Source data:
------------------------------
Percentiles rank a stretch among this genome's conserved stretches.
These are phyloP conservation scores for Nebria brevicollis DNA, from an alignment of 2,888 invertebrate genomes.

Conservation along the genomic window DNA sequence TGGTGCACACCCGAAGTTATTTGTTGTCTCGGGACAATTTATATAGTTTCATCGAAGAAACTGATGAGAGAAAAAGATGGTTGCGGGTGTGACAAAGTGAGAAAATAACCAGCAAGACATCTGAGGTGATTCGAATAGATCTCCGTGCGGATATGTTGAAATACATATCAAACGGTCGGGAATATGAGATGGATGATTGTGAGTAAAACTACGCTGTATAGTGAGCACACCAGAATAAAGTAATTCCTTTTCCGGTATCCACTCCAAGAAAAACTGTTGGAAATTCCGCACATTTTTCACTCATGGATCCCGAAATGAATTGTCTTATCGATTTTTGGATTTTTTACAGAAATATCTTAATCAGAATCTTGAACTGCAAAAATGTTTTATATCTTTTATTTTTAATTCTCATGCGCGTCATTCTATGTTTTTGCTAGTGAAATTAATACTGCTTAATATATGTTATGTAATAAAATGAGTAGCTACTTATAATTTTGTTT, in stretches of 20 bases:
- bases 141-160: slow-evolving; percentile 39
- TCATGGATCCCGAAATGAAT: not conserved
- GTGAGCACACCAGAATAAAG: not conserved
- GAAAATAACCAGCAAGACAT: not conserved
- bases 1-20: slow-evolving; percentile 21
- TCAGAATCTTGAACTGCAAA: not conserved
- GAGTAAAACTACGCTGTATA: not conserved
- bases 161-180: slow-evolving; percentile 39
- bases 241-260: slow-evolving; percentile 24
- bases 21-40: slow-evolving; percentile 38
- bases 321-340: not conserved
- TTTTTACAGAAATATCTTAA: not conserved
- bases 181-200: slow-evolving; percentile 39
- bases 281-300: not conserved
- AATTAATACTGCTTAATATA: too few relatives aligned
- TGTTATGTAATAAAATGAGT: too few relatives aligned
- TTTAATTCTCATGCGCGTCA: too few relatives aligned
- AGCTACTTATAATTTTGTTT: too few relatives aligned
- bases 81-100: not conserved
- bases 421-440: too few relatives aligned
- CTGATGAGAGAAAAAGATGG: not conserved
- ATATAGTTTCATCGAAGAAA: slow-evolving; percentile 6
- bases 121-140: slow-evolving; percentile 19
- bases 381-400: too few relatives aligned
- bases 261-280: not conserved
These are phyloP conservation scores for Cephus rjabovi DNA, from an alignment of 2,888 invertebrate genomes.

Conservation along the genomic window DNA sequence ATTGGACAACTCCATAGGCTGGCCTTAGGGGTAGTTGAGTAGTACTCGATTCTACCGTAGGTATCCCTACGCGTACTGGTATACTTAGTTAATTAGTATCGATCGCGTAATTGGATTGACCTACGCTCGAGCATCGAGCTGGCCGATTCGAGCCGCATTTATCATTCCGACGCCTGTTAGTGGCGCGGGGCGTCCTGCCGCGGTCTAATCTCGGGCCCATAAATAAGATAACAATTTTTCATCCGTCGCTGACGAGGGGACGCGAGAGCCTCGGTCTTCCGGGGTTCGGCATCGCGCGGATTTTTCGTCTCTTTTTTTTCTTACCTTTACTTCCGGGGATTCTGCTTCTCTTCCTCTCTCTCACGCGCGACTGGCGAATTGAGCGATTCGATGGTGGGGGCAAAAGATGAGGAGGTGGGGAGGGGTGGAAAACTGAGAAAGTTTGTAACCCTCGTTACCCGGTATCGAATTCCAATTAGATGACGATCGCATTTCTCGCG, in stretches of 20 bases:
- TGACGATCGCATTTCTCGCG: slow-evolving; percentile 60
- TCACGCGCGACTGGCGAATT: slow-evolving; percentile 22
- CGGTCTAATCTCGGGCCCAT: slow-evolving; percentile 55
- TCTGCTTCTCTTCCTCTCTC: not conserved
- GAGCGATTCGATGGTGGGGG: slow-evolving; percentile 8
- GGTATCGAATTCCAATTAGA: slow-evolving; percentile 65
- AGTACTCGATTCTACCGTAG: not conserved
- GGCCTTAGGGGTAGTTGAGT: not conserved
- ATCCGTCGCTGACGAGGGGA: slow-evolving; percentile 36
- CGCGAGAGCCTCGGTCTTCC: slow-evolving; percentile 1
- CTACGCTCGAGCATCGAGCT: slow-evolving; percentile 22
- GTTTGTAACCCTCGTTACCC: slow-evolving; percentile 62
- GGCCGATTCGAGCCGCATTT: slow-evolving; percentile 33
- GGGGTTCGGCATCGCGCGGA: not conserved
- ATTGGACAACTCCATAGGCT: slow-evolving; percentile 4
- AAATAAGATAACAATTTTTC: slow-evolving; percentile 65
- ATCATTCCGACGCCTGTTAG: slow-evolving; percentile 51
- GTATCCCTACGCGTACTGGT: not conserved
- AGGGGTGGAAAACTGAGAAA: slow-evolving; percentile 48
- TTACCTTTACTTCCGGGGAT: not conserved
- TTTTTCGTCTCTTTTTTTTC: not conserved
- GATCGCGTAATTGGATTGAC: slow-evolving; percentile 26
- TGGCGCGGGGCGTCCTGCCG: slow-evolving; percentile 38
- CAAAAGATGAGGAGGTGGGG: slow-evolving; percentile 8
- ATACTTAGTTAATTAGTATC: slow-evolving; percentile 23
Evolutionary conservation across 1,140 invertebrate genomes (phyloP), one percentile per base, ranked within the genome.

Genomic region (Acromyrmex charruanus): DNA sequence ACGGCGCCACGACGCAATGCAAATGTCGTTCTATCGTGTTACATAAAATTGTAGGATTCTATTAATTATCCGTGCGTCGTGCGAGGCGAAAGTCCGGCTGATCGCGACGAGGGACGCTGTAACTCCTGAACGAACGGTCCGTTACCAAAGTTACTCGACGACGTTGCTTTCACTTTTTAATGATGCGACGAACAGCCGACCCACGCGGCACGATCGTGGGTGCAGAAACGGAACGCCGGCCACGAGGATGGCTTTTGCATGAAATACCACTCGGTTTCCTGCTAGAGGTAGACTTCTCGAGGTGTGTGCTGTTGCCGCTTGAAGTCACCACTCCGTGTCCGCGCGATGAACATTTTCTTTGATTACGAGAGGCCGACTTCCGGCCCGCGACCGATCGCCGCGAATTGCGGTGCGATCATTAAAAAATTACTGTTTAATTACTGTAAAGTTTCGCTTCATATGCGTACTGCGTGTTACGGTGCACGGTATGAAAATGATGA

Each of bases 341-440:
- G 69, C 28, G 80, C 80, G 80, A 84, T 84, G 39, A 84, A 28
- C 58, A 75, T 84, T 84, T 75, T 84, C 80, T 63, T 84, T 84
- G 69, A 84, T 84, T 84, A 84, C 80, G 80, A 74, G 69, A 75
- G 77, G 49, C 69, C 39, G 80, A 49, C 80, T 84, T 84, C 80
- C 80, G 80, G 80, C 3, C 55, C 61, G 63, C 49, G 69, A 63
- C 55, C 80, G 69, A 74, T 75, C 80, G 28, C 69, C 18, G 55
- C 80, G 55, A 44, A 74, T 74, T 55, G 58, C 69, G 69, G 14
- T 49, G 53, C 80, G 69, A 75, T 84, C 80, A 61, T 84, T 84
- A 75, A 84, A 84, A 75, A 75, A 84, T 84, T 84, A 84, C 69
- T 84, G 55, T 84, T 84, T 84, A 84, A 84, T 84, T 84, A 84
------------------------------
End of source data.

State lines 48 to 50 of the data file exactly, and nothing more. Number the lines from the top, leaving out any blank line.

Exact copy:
- GTATCCCTACGCGTACTGGT: not conserved
- AGGGGTGGAAAACTGAGAAA: slow-evolving; percentile 48
- TTACCTTTACTTCCGGGGAT: not conserved